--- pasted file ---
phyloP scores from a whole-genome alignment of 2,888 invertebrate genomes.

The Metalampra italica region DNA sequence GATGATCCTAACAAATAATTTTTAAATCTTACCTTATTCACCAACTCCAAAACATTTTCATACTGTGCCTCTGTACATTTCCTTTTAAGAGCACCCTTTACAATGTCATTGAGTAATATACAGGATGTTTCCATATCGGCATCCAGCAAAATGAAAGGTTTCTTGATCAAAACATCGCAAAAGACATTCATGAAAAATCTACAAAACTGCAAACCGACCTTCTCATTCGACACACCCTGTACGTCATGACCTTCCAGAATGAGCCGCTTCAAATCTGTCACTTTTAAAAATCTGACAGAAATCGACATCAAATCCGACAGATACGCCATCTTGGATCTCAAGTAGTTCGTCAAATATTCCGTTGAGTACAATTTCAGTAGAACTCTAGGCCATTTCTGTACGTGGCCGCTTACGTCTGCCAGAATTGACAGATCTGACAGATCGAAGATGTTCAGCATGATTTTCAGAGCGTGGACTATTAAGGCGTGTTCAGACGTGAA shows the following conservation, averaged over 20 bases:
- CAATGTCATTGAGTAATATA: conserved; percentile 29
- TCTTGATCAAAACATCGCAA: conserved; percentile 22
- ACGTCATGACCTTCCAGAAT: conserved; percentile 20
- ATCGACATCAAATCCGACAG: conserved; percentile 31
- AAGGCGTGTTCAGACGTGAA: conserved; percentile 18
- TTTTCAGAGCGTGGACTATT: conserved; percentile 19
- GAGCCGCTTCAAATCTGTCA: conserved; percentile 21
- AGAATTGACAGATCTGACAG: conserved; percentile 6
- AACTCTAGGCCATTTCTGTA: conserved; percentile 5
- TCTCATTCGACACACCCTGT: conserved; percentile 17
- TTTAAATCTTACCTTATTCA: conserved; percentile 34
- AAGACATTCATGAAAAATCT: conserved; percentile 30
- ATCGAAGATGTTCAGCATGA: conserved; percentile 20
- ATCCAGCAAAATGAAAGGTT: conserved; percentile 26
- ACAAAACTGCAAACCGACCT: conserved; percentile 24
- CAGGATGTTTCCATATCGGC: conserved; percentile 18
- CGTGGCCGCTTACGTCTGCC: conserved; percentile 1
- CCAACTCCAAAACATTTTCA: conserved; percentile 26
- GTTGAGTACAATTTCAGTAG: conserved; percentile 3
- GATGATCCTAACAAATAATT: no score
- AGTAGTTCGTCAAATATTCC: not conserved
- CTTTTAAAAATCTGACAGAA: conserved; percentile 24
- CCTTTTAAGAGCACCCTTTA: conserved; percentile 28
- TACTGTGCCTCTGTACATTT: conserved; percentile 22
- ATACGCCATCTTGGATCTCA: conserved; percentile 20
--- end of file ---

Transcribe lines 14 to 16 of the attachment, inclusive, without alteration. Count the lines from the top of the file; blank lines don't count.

- AAGACATTCATGAAAAATCT: conserved; percentile 30
- ATCGAAGATGTTCAGCATGA: conserved; percentile 20
- ATCCAGCAAAATGAAAGGTT: conserved; percentile 26